Late last month, now former Utah State wide receiver Kyle Van Leeuwen announced on Instagram that he had retired from football.
The reason? Van Leeuwen cited “continual injury,” saying “what a journey it’s been. Due to continual injury, I’m medically retiring from the game of football. I’m beyond blessed and grateful and continue to stand all amazed at the love Jesus offers me. Thank you to my teammates, coaches, family, friends, and Aggie Nation.”
Utah State head coach Blake Anderson went into more specifics this week, noting that multiple knee injuries proved too debilitating for Van Leeuwen to continue this career and do what he wanted to after football.
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“He loves this place and didn’t want to retire,” Anderson said. “He just had multiple knee injuries and the damage that had been done, that was something that was not going to get better.
“They repaired what they could, but the pain and swelling and arthritis, all the above and the joint would not allow for him to even practice, let alone play without substantial swelling and pain on a daily basis.”
Van Leeuwen is still around the Utah State program, post-retirement, and Anderson believes his presence is a “moral boost” to the Aggies.
“He’s taken on a new role,” Anderson said with a wry smile. “I think is his role now is to beat as many people as ping pong as he possibly can on a daily basis.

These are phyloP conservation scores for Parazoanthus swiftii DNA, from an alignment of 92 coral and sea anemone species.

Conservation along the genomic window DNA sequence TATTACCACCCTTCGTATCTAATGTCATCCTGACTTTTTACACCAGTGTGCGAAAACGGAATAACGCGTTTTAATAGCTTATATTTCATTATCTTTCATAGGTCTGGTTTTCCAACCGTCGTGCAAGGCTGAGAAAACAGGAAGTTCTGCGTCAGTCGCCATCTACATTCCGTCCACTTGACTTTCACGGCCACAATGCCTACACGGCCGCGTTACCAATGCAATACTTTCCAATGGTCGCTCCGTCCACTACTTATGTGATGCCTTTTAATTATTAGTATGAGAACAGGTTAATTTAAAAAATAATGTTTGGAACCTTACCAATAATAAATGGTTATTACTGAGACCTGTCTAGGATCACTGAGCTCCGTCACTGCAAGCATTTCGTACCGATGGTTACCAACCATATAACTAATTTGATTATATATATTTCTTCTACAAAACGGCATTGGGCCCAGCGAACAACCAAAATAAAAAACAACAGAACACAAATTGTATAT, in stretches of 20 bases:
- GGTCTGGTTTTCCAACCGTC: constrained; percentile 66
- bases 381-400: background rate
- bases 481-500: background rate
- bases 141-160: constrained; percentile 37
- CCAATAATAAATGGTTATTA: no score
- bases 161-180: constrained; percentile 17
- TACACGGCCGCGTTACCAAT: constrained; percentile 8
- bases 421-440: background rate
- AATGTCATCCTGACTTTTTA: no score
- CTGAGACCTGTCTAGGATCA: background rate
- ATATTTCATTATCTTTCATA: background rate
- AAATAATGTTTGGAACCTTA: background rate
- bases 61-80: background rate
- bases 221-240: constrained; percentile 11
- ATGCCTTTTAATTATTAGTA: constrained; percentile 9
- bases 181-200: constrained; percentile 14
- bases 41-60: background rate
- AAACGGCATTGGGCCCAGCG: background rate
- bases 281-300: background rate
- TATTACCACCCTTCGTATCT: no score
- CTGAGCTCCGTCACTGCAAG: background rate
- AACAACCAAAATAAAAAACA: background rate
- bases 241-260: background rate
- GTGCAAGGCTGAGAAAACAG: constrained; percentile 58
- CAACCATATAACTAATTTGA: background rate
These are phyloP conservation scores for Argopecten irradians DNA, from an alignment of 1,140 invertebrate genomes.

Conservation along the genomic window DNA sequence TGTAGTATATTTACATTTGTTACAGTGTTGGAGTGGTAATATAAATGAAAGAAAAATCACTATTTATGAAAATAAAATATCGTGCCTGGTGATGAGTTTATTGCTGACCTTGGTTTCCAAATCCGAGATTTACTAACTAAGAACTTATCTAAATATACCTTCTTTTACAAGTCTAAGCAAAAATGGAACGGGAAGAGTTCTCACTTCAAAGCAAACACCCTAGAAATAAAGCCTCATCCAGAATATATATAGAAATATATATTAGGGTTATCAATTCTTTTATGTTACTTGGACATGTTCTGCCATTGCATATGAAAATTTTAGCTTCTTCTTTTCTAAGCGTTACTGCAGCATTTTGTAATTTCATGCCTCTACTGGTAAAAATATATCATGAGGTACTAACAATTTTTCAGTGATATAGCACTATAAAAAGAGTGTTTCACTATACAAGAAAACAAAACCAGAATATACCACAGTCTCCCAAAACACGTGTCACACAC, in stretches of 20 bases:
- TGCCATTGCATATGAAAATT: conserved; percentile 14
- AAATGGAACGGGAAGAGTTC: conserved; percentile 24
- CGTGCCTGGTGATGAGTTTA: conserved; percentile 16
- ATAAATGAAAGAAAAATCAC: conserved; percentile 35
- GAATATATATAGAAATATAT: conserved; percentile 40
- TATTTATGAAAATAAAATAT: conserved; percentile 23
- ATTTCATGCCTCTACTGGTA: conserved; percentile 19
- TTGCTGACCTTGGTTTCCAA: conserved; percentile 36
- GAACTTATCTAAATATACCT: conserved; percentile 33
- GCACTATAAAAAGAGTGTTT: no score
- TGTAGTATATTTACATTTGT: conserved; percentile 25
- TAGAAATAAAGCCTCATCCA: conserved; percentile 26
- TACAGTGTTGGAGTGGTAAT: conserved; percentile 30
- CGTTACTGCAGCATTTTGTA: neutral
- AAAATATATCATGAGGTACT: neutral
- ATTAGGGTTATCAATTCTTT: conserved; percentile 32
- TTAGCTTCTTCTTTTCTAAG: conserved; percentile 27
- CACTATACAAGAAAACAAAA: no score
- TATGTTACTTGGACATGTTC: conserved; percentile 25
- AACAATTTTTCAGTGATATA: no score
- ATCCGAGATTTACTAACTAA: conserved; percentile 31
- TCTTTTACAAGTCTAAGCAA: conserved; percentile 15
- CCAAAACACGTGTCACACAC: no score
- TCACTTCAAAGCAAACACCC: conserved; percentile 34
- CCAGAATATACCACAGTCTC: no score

“He brings morale to the team,” Anderson added. “He’s always got a smile on his face. And just energy that I think is really, really helpful.”
Per Anderson, Van Leeuwen labored over the decision to end his football career early.
The one-time Timpview High standout had been viewed as a potential breakout player for the Aggies last season, before an ACL tear ended his season short.
Before this current season, Van Leeuwen was considered a candidate for one the best bounce-back stories of the year, only that never came to fruition as he continued to struggle with knee issues.
“He agonized over the decision and prayed about it a lot,” Anderson said. “We talked about it a good bit, and he and his family took some time away to really finalize it. But I think ultimately, he knew that was really his only choice, or he was going to be looking at further and further long term damage.
“He wants to raise kids, you know, and be able to put them up on his shoulders and do certain sorts of things that dads wants to do. And if he would have continued to play (football) it would have maybe affected his ability to do that. So we support (his decision to retire). We hate it, but support it.”